Many college students have nothing much more on their minds than getting away from home for the first time, and searching out the best parties. Other may have their studies in mind, but while balancing school and work, may not have time for much else. Recently, however, there is a new trend among college kids and it is actually helping them to build a career in some cases, even before they have earned a degree! These kids are coming out of the woodwork, so to speak, and becoming entrepreneurs…starting their own businesses and creating new and improved inventions to benefit our world. Here are a few of those student entrepreneurs.

Wireless Headphones Created by College Entrepreneur

They say that necessity is the motherhood of invention. According to a report from Entrepreneur Magazine, Ketan Rahangale created a new invention out of his own necessity. Tired of feeling tied down and tethered by the wires which connected him to his DJ equipment, Ketan set out to find an easier way to maneuver around his booth. He explained, “There were a million wires and it took hours to set up.” He couldn't even enjoy dancing to the music that he made, for the wires holding him in place.

This problem lead Ketan to search for ways create a device which would take the place of all of those wires. The Freshman from the entrepreneurship program at Babson began to work on a business plan of his own, and looked for partners with engineers who could develop the technology that he sought. He became so close with those partners that he actually transferred schools…to the University of Miami…so that he could be closer to them.

What was initially supposed to just be an invention of convenience for Ketan turned into a huge idea…and a business was born. Ketan was named one of the top entrepreneurs under 30 with an annual income of over $100,000 by The Startup America Project and Empact, in under nine months from the start of his company. A company which Ketan insists he “never meant to start.”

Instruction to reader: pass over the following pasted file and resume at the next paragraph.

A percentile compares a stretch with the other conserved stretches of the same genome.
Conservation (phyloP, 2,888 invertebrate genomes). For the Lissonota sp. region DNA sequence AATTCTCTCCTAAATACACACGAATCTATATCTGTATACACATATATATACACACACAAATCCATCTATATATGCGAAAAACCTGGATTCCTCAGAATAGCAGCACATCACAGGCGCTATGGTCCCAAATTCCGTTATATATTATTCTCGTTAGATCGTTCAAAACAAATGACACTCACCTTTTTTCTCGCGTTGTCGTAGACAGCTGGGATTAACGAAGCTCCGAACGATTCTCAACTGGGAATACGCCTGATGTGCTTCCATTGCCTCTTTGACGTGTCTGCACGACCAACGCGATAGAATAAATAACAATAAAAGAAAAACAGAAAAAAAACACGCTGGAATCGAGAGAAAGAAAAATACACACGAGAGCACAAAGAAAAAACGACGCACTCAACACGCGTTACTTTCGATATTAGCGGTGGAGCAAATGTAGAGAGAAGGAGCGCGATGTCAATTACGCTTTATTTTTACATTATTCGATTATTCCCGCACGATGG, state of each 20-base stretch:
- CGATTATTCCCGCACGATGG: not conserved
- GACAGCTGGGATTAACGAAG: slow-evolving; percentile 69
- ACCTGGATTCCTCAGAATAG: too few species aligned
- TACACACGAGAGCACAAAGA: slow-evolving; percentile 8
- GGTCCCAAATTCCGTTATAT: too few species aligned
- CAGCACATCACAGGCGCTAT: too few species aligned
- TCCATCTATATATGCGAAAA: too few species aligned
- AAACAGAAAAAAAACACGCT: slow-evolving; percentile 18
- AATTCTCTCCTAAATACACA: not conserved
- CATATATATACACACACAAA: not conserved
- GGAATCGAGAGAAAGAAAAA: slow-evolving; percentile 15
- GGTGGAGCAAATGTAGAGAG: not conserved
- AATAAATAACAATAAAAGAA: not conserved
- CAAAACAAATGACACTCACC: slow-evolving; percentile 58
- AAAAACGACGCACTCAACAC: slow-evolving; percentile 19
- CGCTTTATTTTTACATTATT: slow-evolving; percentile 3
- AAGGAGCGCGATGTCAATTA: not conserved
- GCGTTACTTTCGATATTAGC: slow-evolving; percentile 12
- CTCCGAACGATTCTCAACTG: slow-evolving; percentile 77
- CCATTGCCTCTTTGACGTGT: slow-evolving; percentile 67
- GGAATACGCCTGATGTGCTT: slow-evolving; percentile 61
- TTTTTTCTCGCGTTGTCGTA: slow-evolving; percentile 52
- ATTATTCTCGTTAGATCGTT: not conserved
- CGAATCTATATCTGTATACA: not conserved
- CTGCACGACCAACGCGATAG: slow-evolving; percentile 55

College Partier Creates His Own Invention

Another college student, this one likely from the party kids mentioned above, found a new way to keep beer cold, showing that even the kids who spend time partying during their college years can contribute to society in their own ways. Entrepreneur shares the story of Maz Chautin, a student who “went to his share of keg parties while studying political science at John Hopkins University.” Once again, his own necessity brought invention to life. “We were spending $20 on ice and watching it melt,” Chautin explained. “It made sense to have an insulating barrier that kept the beer cold and eliminated the need for ice.” And so, the keg-sized “koozie” was born.

Naming his product “KegSkins,” Chautin soon had yet another great idea. He noticed that the kegs had no markings, ads, or images on them and was shocked that companies did not take advantage of it. He set out into this untapped marketing opportunity, and came up with a plan which would make his KegSkins even more profitable by placing company ads and logos on them. After investing $10,000 of his own money into the design and creation of his idea, he decided on a zippered design made of foam and neoprine. In his first 6 months, he made $40,000. His Kegskins sale for $40 to $50.

College Entrepreneur Joins the World Through Fashion

Jeff Steitz is the founder and CEO of “Serengetee,” a company which is working to unite the world through fashion. He started his company in his college dorm room and tailor shops around the area. Creating shirts, which he charged $24 for, Jeff soon saw the need to expand into a warehouse in Los Angeles. Shipping and production has been consolidated into this one location, which Jeff says is much more efficient for the business.

According to an article in Forbes, Jeff was inspired by the various fabrics which he collected from countries all over the world while he was in the Semester at Sea program. The Claremont McKenna College senior used the fabrics which he had to create pockets for T-shirts. Partnering with Ryan Westberg from the University of Arizona and three others, he launched Serengetee early last year. Customers can choose from one of 50 fabrics from all over the globe.

Serengetee's profit margin is a healthy 60% to 80%, due to the fact that the products are made to order, and the shirts are cheap when bought in bulk. They pay it forward by donating 13% of their profits to charitable causes. The five founders initially put in $3,000 to start the business, and made $140,000 in the first year.

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